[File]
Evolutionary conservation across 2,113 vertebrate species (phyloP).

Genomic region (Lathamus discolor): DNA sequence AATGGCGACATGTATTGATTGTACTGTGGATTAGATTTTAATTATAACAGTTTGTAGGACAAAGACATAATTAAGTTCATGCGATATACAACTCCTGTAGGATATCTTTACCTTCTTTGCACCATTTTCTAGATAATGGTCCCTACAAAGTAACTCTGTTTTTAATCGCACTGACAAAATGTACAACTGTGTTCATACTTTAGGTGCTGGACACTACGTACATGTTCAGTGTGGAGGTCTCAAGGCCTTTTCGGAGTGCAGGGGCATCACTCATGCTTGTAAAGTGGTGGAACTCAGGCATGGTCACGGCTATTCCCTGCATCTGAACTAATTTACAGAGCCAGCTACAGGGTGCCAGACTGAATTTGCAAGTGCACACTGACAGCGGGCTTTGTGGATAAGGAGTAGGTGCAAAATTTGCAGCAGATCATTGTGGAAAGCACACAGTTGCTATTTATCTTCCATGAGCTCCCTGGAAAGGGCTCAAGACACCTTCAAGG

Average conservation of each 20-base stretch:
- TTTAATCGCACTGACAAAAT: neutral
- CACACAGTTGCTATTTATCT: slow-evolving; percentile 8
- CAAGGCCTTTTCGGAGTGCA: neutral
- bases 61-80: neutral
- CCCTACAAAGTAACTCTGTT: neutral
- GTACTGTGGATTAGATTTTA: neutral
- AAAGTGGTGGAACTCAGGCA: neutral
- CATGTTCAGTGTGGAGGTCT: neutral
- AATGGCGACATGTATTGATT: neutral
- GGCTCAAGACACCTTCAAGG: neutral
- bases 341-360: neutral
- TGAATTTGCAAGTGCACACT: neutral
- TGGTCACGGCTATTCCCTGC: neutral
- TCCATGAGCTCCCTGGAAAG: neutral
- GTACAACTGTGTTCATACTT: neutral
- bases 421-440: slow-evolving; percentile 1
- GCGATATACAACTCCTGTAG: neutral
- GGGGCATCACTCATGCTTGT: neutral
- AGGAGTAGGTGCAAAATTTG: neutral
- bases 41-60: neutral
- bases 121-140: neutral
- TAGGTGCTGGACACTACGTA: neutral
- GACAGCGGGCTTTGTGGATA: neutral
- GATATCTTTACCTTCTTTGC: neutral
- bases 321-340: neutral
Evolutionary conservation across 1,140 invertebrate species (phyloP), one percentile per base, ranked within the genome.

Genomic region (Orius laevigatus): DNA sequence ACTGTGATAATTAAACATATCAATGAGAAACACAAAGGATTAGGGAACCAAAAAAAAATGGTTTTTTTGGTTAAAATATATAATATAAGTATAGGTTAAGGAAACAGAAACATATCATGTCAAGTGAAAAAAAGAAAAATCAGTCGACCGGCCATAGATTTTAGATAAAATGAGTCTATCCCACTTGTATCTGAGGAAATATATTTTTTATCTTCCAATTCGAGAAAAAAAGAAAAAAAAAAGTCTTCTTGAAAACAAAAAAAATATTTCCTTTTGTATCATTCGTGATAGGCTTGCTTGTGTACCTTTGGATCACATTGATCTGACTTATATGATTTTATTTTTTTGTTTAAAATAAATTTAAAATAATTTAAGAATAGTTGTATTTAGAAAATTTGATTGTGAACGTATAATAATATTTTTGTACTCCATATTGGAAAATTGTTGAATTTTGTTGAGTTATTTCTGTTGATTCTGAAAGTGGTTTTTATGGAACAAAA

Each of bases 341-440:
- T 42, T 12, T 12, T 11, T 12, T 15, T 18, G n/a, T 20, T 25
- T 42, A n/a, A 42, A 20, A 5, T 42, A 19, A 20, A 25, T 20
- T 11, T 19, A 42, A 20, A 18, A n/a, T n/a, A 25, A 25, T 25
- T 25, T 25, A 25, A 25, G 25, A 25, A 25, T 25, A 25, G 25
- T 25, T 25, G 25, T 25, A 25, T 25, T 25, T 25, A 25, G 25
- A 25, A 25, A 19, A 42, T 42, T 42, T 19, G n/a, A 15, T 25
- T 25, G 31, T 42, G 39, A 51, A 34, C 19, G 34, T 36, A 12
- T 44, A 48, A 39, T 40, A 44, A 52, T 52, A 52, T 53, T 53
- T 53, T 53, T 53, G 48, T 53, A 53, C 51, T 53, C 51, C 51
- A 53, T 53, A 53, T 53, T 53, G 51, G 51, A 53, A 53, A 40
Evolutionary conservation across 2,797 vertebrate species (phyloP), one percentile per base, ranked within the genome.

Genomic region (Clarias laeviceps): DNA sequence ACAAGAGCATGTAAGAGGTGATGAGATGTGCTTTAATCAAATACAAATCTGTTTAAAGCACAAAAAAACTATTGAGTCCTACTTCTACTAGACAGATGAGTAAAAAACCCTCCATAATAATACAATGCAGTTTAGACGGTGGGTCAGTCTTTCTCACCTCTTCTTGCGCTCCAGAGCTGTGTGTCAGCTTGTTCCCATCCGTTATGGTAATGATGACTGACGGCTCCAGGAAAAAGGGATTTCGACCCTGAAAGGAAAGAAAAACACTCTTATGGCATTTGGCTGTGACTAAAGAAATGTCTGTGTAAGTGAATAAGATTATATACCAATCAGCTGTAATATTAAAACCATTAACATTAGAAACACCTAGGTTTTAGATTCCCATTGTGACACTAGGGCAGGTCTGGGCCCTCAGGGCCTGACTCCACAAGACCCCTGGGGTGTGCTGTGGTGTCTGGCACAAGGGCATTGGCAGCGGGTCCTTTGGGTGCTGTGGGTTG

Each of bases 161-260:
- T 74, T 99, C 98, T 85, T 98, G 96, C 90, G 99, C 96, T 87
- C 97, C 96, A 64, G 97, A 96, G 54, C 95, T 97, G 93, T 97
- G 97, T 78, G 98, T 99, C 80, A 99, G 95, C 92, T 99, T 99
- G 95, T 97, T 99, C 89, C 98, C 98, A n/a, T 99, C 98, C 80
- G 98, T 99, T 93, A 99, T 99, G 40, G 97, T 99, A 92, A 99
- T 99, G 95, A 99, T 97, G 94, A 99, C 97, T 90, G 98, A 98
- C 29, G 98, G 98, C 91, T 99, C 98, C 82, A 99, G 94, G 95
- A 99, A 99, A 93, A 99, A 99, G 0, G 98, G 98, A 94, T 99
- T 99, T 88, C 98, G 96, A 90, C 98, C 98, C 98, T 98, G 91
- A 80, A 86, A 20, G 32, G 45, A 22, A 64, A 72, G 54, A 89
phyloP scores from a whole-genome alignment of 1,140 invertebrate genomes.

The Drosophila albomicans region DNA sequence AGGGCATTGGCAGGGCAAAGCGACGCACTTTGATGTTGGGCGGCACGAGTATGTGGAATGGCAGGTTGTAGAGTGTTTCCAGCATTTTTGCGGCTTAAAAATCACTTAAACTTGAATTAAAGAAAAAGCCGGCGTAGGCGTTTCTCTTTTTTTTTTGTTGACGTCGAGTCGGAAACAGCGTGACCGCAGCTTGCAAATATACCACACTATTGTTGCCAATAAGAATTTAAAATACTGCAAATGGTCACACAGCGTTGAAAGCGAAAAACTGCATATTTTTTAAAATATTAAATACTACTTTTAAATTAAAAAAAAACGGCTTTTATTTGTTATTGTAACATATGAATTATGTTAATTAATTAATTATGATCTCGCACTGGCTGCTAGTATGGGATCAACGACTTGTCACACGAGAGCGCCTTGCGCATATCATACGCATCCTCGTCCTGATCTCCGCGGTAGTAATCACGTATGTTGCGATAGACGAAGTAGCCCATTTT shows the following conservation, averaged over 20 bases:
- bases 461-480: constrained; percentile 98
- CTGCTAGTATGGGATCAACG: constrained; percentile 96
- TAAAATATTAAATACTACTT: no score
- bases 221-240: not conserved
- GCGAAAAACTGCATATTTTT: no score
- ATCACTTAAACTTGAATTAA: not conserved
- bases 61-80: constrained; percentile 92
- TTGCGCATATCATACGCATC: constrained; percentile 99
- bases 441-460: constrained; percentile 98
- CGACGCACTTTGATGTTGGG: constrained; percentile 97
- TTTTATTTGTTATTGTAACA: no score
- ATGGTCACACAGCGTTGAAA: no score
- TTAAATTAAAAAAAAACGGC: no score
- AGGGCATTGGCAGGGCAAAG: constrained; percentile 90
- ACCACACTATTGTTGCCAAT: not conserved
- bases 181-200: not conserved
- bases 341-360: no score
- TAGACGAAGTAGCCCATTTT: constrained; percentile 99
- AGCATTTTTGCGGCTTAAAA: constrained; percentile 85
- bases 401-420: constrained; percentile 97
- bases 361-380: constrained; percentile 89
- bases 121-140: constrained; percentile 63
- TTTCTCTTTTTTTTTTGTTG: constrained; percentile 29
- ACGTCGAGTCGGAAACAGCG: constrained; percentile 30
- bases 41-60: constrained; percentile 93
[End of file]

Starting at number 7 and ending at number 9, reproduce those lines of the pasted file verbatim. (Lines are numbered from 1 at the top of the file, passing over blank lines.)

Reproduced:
- bases 61-80: neutral
- CCCTACAAAGTAACTCTGTT: neutral
- GTACTGTGGATTAGATTTTA: neutral